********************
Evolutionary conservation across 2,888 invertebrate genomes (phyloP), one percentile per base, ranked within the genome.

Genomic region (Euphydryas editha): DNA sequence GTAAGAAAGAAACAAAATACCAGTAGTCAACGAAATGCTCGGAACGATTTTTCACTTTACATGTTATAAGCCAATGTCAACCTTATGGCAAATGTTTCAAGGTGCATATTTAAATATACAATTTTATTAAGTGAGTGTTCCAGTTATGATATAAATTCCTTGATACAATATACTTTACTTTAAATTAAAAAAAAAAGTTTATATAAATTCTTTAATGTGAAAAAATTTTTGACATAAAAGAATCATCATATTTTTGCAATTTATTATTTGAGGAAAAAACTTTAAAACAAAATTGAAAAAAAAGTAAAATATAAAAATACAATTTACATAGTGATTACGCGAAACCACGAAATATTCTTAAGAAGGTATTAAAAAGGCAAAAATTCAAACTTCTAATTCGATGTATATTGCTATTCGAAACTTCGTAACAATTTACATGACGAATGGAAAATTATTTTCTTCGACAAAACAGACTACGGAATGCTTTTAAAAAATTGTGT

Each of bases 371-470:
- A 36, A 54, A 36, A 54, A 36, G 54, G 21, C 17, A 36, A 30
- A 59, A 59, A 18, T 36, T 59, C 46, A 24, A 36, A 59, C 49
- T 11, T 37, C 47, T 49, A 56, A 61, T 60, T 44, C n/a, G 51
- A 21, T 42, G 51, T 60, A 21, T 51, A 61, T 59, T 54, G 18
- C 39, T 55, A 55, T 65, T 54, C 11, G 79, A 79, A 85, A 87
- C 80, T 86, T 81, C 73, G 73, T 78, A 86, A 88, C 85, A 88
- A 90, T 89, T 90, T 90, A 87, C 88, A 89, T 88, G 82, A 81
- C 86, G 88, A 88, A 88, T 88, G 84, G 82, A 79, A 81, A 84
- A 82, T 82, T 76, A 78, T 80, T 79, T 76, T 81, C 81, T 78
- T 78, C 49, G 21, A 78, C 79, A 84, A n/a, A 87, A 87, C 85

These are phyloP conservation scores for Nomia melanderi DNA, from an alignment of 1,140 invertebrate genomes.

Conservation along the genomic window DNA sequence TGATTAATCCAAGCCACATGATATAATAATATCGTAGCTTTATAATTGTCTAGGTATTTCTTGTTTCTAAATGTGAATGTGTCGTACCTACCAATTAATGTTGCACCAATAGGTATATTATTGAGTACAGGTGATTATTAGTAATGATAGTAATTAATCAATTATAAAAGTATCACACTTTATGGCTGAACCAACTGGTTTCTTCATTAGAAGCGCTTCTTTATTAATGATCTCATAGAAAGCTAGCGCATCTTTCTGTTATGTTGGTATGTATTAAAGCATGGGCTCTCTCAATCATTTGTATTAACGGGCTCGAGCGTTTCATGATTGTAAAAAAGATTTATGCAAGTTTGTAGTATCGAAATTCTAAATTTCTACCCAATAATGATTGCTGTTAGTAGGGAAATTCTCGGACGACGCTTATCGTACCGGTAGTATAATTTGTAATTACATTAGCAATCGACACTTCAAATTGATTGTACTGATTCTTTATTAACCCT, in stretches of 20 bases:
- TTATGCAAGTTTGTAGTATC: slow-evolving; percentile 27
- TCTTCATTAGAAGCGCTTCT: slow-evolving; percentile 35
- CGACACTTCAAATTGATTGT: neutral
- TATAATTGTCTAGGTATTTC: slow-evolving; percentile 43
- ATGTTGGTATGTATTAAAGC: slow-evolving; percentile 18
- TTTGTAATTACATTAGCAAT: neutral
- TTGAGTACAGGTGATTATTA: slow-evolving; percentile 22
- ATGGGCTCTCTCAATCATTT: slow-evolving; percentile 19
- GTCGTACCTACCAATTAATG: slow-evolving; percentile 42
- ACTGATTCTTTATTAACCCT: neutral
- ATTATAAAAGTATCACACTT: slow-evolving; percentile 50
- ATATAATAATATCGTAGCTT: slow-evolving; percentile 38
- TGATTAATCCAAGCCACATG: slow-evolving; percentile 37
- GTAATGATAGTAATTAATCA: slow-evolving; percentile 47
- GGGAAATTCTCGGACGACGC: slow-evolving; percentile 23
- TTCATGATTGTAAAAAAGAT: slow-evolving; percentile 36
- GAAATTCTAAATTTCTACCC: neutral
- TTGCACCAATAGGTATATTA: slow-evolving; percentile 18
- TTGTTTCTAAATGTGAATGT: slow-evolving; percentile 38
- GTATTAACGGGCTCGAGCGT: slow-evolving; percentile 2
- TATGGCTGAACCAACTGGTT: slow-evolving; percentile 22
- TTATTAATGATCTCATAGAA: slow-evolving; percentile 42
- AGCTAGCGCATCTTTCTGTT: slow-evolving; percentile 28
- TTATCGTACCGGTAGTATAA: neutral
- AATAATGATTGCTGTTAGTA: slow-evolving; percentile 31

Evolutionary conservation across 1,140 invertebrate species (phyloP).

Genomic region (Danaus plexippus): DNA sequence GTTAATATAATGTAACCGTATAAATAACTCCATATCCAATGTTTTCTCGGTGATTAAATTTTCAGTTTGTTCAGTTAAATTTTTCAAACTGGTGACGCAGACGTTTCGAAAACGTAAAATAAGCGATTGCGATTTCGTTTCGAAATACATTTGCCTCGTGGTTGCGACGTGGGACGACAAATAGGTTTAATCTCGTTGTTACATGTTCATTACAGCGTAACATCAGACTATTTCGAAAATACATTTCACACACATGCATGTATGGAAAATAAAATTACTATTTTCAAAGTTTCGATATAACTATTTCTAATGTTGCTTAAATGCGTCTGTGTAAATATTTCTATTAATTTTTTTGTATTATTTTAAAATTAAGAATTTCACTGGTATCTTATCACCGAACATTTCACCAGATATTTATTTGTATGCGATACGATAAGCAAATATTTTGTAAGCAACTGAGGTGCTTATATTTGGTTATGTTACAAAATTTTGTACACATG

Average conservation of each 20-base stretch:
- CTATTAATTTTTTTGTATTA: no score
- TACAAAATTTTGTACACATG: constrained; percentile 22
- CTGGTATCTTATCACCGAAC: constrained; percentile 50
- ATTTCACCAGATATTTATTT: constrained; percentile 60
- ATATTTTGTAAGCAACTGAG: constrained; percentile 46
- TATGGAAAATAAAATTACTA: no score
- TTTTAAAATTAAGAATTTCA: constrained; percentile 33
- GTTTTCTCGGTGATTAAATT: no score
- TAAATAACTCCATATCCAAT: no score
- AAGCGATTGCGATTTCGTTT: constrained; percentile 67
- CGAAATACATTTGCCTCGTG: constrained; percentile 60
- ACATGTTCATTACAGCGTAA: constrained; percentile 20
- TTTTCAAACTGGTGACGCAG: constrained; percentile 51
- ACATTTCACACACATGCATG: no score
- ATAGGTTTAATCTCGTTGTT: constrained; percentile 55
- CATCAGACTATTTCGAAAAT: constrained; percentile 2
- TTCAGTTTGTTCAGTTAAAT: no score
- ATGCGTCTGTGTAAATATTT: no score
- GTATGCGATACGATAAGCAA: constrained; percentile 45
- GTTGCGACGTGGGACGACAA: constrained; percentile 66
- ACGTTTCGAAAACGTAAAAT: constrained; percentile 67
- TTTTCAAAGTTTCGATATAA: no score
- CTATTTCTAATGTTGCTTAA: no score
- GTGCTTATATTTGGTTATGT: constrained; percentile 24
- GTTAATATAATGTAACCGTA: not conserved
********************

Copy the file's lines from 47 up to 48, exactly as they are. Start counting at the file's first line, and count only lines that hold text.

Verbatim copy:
- ATTTCACCAGATATTTATTT: constrained; percentile 60
- ATATTTTGTAAGCAACTGAG: constrained; percentile 46